This course will serve as an introduction to the sociology of things, most notably the sociology of technology, design and the built environment. While technological determinism underlines many theories of social change the usual sociological stance has been to treat the material world as a blank book on which social meaning is written. In consequence there seemed to be no real need to take things seriously. In a world of rapid technological change, environmental degradation and rampant consumerism, such an approach to the material world is inadequate. Recent work in the sociology of technology and the sociology of culture has begun to suggest ways out of the inadequacies of traditional approaches and suggest ways for sociologists to take things seriously; to understand both the technologies of the workplace, home and the environment, and material cultural artifacts. We will examine constructivist and political-economic approaches to the construction of technology and artifacts, and delve into a variety of theoretical approaches to the study of their impact and audience-response. (Figert, Whalley)

452 Complex Organizations

Formal organizations treated comparatively and systematically as major components of modern social organization are featured. Treatment will include a survey and critique of leading theoretical traditions (European bureaucratic, American managerial, current attempts at synthesis), historical and cross-national variation, organization-environment relations, and selected internal processes (e.g., specialization and technological developments, goal attainment, authority and control, cohesion and conflict, socialization and motivation). (Nyden)

453 Occupations and Professions

This courses focuses on the structure of paid work in modern society, and its relationship to unpaid work and to self-employment. Attention is paid both to macro factors structuring work--capitalism, industrialism, structures of gender and race inequality, globalization--and to micro factors such as workplace interaction and culture. Special attention is given to the role of skills and knowledge in the structuring of work. (Figert, Whalley)

461 Race and Ethnicity in American Society

This is an exploration of processes and theories of migration, immigration, and assimilation; an analysis of prejudice, discrimination, and inter-group conflict; a focus on social movements and social change; and a special emphasis on relationships between social class and race or ethnicity. (Embrick, Nyden)

462 The Urban Metropolis

This course examines urbanization and its consequences through social theory and empirical studies of cities across the Global North and Global South and the social theorists who examined them; ecological and political economy perspectives on the growth of suburbs and the metropolitan region; changing regional patterns of development; urban social movements; and urban planning, and policies for the future. (Johnson, Krogh, Nyden, Wright)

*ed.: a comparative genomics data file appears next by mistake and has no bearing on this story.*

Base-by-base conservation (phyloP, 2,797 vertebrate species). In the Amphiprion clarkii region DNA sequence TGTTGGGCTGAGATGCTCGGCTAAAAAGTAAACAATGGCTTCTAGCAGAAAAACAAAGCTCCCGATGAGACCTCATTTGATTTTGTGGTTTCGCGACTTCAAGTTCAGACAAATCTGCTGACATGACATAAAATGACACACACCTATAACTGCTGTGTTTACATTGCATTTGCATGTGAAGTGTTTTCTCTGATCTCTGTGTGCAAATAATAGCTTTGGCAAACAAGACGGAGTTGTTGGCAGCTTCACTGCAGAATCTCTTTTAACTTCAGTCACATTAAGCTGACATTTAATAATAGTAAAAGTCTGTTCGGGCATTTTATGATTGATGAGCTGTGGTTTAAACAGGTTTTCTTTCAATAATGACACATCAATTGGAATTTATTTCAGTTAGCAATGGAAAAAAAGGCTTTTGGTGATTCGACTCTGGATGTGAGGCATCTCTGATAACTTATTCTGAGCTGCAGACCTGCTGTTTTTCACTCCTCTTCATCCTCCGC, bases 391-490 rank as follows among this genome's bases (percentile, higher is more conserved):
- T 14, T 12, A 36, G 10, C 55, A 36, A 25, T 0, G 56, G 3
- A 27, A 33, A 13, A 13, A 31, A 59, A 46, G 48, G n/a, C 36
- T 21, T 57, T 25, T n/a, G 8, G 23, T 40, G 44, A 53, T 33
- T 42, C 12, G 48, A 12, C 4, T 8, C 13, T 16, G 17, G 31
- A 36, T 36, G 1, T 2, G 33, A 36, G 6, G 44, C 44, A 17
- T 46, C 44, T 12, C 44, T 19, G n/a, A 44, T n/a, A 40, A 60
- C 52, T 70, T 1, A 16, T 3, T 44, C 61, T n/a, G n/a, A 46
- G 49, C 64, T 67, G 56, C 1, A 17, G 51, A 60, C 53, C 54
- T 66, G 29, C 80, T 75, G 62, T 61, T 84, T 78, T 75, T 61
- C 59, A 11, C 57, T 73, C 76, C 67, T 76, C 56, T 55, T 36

463 Sociology and the Natural Environment

This course examines the relationship between social life and the natural environment, considering how the natural world shapes the social world as well as human impact on the environment. The course reviews important sociological work but also examines writing from a variety of fields (e.g., ethics, biology, geography, international studies) that carry a sociological thrust. Readings consider the economic, political, organizational, and cultural dimensions of environmental issues. While the course addresses a wide range of theoretical concerns, the goal is to develop a clear agenda for empirical research in this emergent field. (Whalley)

471 Sociology of Deviance and Control

This explores the relationship between the criminal and criminal processing, methods to analyze this relationship, and evaluation of programs to change the relationship; examination of the sociological traditions in criminology, modern theories of criminology and deviance, and consideration of the implications of these theories for social control, with the special emphasis on current work in criminology theory, social planning, and evaluation research. (Block)

473 Criminology: Theory, Research and Application

The main emphasis of this course will be on the convergence of theory, research, and policy in the study of criminal behavior and victimization. The course will examine the two main theoretical emphases of criminology--crime as rational behavior, and crime as a result of some identifiable difference between criminals and non-criminals. These will be studied using both consensus and conflict models of society. As the student's understanding of theory grows, the emphasis of the course will shift to research and policy applications, and on the convergency of criminal behavior and victimization. (Block)

481 Medical Sociology